by Beth Ehlert: In our previous post, we began a discussion about improving toxic culture. We defined two significant terms to help us understand where we may stand as leaders–transformational leadership and transactional leadership. Now, let’s dive into more detail as we unpack this vital issue in church culture.
It Starts With You.
If you want to see a toxic culture change, be the type of leader who is continually learning and adapting to things not only inside yourself and the church but in the culture of the community as well. Consider how to bring others along with you on the journey. As a pastor, begin seeing your staff as partners in the process, rather than employees.
Consider the APEST model in Ephesians 4. Some are called to be Apostles, Prophets, Evangelists, Shepherds, and Teachers. Know where it is you are in your understanding of your specific calling and contribution to your organization and also value the contributions of other leaders. Your leadership team should ideally have people who represent different roles for the church to be healthy and multiplication-minded.
Strengths: What strengths do you bring to the transformational process of your church?
Weaknesses: Are you a cultural transformer? If not, find someone who is!
Recently, I walked through the central office of a multi-site megachurch in my community. As I toured this office, what I saw gave me so much hope for the future of this church. I was able to meet and engage with the pastoral team, all of whom have very different functions with regards to APEST. As they worked through issues and wrestled together over what was best for their congregation, I saw them stop at various times to pray and ask the Spirit for direction. My hope was to see this trickle down to their teams.
Know Your Team.
Each person on your team has unique talents, passions, and spiritual gifts. Do you know what they are? Do you know how to most effectively utilize the plethora of resources God has placed on your team? Encourage those on your God has called you to lead to develop and mature these unique attributes continually.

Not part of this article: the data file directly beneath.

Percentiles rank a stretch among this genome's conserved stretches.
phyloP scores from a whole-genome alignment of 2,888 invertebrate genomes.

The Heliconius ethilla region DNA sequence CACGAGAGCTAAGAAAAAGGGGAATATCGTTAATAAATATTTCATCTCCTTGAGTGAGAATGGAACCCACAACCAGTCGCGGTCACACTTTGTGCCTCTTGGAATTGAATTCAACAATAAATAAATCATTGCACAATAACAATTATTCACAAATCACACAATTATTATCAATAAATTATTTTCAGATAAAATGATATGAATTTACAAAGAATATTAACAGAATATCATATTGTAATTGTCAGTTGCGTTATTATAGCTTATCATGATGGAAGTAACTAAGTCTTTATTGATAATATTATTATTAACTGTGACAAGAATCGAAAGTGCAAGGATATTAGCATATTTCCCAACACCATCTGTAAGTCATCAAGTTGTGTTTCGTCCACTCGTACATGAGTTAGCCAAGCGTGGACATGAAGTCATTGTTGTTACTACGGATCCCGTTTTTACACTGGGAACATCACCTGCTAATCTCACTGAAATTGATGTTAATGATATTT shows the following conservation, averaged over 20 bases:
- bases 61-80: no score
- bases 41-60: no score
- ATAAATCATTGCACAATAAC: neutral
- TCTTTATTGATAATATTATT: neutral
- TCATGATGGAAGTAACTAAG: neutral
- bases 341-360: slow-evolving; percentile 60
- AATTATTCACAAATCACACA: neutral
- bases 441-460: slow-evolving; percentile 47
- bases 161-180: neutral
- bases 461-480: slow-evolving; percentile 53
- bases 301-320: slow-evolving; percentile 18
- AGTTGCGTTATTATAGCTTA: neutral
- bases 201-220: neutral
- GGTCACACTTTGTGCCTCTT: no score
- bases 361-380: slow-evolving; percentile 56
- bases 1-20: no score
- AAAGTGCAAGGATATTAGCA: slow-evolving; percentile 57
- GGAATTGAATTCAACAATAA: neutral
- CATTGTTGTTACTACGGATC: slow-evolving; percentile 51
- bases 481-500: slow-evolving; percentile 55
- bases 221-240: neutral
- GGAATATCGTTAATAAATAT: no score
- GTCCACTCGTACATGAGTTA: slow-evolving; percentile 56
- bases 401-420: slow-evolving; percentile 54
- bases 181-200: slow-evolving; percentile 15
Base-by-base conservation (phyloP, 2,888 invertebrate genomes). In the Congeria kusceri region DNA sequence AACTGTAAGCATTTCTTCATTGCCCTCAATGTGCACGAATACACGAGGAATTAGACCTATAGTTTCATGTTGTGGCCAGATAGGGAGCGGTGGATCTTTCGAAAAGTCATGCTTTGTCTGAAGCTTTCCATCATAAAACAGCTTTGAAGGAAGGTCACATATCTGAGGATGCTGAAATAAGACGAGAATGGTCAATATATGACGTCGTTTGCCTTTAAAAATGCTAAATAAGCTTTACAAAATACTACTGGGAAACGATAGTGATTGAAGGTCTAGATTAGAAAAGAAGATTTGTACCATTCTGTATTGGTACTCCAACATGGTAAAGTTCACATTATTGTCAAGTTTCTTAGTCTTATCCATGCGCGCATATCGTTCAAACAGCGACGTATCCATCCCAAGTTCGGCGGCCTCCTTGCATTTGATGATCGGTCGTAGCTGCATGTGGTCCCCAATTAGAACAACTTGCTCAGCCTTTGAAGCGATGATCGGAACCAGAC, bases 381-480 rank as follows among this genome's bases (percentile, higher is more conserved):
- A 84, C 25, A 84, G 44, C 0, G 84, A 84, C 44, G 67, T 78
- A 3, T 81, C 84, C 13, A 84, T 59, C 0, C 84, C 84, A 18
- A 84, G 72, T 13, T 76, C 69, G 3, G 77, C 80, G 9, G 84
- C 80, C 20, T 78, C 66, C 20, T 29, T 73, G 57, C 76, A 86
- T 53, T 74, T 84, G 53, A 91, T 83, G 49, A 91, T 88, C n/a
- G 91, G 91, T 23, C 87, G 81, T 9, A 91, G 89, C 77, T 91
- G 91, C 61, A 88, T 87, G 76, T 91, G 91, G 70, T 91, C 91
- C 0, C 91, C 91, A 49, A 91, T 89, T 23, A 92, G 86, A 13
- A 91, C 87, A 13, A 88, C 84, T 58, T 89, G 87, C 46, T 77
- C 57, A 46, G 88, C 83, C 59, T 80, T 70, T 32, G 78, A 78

It may start with you, but having a healthy team is foundational to a captivating culture. Are there members of your team who seem disengaged? Find out why. Pursue safe, open and transparent conversation, and pray for the wisdom and discernment needed.
Is discipleship happening within your teams? Do you see mentoring happening? As I walked through the church I mentioned above and saw such health in leadership; I wondered whether I would see this same culture amongst the teams there. As people huddled up working on various projects, I noticed that at times they would just stop what they were doing and pray together. It was such an encouraging, positive experience to see the way the leadership culture (remember, it starts with you) informed and shaped the team culture.
Know Your Organization.
Your organization has a culture, good or bad. It also has a history, certain assets and liabilities, and specific traditions. Proceed in changing your organizational culture with intentional, small changes that ultimately lead to a more significant impact.
The church I’ve mentioned in this post did not always have such a healthy culture. In the past, they had a lone ranger-style leader who ultimately became addicted to his own power and influence. That made a significant negative impact on my community. It has now been a little over four years since the difficult decision to remove this leader from his position of authority. Positive change is happening, but the church had to be a bit delicate about it especially at first because of the history and traditions that had developed over time due to this leader’s bad habits.
Many organizations require really deep change. The majority of transformational leaders never get to experience the cultural change they seek in their own lifetime. (Think of Abraham Lincoln’s story). Are you willing to work through the change required of you, even knowing you may never get to see the end result?
Think about Moses. He went through so much to get the people of Israel to the Promised Land, but he never got to enter it. He knew he wouldn’t be able to go in, because of his temper and his killing of a man in Egypt. But knowing he wouldn’t be allowed to go in did not stop Moses from leading the people there.
Where are you willing to lead people, even if you don’t get to experience it with them?